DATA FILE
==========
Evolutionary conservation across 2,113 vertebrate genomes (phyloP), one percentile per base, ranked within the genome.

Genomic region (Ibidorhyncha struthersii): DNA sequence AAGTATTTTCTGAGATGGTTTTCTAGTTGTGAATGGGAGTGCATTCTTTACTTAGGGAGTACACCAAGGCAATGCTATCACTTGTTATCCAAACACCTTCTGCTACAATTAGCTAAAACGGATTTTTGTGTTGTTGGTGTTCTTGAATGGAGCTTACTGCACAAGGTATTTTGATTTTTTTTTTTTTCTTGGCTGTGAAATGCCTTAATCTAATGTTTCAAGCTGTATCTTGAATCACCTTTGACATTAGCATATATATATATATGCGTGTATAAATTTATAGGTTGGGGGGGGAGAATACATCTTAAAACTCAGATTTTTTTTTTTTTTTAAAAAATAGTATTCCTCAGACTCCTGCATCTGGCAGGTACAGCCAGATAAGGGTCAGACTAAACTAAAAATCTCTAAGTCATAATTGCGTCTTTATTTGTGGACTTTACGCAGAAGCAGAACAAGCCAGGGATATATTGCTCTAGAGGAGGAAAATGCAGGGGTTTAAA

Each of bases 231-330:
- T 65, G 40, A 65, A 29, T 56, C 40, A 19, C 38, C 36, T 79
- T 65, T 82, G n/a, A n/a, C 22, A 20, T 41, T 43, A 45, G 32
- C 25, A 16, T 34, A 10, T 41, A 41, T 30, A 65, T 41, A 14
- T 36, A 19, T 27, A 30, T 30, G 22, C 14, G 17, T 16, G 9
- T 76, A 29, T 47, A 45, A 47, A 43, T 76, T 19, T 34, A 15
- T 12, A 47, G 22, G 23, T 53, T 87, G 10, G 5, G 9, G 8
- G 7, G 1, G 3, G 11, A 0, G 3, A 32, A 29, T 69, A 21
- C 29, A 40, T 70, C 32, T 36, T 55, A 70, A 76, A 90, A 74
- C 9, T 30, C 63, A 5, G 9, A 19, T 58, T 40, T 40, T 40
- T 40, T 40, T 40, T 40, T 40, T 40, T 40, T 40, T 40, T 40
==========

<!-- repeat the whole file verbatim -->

Evolutionary conservation across 2,113 vertebrate genomes (phyloP), one percentile per base, ranked within the genome.

Genomic region (Ibidorhyncha struthersii): DNA sequence AAGTATTTTCTGAGATGGTTTTCTAGTTGTGAATGGGAGTGCATTCTTTACTTAGGGAGTACACCAAGGCAATGCTATCACTTGTTATCCAAACACCTTCTGCTACAATTAGCTAAAACGGATTTTTGTGTTGTTGGTGTTCTTGAATGGAGCTTACTGCACAAGGTATTTTGATTTTTTTTTTTTTCTTGGCTGTGAAATGCCTTAATCTAATGTTTCAAGCTGTATCTTGAATCACCTTTGACATTAGCATATATATATATATGCGTGTATAAATTTATAGGTTGGGGGGGGAGAATACATCTTAAAACTCAGATTTTTTTTTTTTTTTAAAAAATAGTATTCCTCAGACTCCTGCATCTGGCAGGTACAGCCAGATAAGGGTCAGACTAAACTAAAAATCTCTAAGTCATAATTGCGTCTTTATTTGTGGACTTTACGCAGAAGCAGAACAAGCCAGGGATATATTGCTCTAGAGGAGGAAAATGCAGGGGTTTAAA

Each of bases 231-330:
- T 65, G 40, A 65, A 29, T 56, C 40, A 19, C 38, C 36, T 79
- T 65, T 82, G n/a, A n/a, C 22, A 20, T 41, T 43, A 45, G 32
- C 25, A 16, T 34, A 10, T 41, A 41, T 30, A 65, T 41, A 14
- T 36, A 19, T 27, A 30, T 30, G 22, C 14, G 17, T 16, G 9
- T 76, A 29, T 47, A 45, A 47, A 43, T 76, T 19, T 34, A 15
- T 12, A 47, G 22, G 23, T 53, T 87, G 10, G 5, G 9, G 8
- G 7, G 1, G 3, G 11, A 0, G 3, A 32, A 29, T 69, A 21
- C 29, A 40, T 70, C 32, T 36, T 55, A 70, A 76, A 90, A 74
- C 9, T 30, C 63, A 5, G 9, A 19, T 58, T 40, T 40, T 40
- T 40, T 40, T 40, T 40, T 40, T 40, T 40, T 40, T 40, T 40